Microsoft Azure Sentinel is a cloud-based SIEM that applies advanced techniques to help system managers track their infrastructure’s security status. Here, we present a brief guide to setting it up and using it. Additionally, Sentinel is currently in preview, and any of these steps could change in the final version. Some features may be incomplete or have issues.
To get started, you need an Azure account and a Log Analytics workspace. You can create a new workspace if you don’t have one. Your account needs to have contributor permission for the subscription in question, as well as a contributor or viewer permission for the workspace’s resource group.
In the Azure portal, select the subscription you will be working with, search for Azure Sentinel, and add it to the workspace. You will see an overview on your screen. The basic steps to having a working instance are:
- Setting up data sources
- Creating threat detection rules and alerts
- Adding task automation
Now you can connect the data sources. Open “Data connectors” on the main Azure screen, and you’ll see a list of available data sources. Select one or more of these. Azure Active Directory is a good place to start. Some data sources are one-click installations; others ask for additional input. When you select Active Directory, you’re asked to select the logs to use as sources.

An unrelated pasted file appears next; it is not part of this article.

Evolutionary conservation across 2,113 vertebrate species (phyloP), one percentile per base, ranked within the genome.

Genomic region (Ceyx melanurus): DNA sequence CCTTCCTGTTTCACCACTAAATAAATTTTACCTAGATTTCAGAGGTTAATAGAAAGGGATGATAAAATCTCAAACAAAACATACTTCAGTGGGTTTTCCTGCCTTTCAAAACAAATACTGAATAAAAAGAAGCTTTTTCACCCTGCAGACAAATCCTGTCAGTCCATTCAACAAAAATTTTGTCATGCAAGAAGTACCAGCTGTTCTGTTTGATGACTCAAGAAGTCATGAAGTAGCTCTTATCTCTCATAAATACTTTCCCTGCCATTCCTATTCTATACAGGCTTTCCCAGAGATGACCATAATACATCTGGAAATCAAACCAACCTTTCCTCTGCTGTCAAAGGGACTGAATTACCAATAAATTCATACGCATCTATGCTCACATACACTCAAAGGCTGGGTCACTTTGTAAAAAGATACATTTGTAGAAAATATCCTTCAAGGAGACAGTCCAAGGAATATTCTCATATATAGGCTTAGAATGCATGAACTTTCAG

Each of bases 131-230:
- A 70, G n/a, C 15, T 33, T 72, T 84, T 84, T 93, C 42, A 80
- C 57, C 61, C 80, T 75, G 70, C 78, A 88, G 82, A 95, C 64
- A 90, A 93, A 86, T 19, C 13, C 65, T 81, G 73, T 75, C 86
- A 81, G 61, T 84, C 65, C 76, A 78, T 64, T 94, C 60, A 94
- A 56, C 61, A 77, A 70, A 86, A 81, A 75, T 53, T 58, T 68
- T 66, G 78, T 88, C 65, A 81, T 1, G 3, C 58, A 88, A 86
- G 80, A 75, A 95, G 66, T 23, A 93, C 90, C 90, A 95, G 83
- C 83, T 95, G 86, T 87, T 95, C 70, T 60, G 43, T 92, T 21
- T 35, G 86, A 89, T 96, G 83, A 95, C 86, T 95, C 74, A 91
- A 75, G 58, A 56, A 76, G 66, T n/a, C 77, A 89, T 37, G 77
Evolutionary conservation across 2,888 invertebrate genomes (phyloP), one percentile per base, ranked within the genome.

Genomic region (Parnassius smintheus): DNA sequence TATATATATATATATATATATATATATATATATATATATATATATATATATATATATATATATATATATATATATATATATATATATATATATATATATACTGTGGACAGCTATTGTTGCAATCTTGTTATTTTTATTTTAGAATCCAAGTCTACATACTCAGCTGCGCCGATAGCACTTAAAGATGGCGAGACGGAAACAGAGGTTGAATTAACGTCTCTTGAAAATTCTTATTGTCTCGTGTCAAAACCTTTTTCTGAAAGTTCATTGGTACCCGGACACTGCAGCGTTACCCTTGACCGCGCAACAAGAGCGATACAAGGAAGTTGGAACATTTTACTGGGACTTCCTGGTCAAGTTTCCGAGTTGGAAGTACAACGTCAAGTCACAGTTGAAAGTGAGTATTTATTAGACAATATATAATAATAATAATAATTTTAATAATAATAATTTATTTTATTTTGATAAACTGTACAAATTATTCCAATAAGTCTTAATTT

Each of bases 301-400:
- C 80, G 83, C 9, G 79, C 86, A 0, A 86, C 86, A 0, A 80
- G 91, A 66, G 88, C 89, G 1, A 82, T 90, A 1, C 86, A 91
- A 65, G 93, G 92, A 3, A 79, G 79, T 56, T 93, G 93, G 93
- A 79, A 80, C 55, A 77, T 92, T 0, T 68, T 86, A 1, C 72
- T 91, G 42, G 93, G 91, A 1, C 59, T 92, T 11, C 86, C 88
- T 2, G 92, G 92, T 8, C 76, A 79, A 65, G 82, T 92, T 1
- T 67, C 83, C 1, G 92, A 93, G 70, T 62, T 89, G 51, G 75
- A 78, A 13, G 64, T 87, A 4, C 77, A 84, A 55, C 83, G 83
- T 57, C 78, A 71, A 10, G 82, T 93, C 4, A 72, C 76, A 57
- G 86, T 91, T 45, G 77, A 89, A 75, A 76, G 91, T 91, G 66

Appropriate permissions may be required to add a data source. If it is external, permissions outside your Azure subscription may be required.
When you add a data source, Sentinel will recommend dashboards to install so that you can get useful information on it.
Initially there will be no data to view. If the workspace is active, data will start accumulating soon.
See Microsoft’s documentation on how to onboard Azure Sentinel Preview.
Getting Visibility into Threats
To start exploring your infrastructure, wait for some activity to happen and then go back to the main dashboard. Click on the workspace you’re monitoring, and you’ll see its dashboard.
At the top, you’ll view a count of events, alerts, and cases. “Events” in general are harmless; you won’t see any alerts or cases yet since you haven’t set them up. Below that, you’ll see a list of sources. Click on one of them to see its dashboard. You’ll be able to see details on the events which have accumulated.
The main pane of the Azure dashboard shows events over time, as well as showing the geolocation of suspicious event on a map. The map highlights events involving known malicious sources; inbound traffic is marked in orange and outbound traffic in red.
The “data source anomalies” tile will show suspicious events if any have been detected. You can click on one of the data sources to get more information.
Install dashboards for data sources which you want to monitor. Each one will show information tailored to the source. Therefore, viewing the dashboard gives you an overview and lets you examine potential threats more closely.
You can customize Sentinel by creating new dashboards. In fact, the included examples provide useful starting points.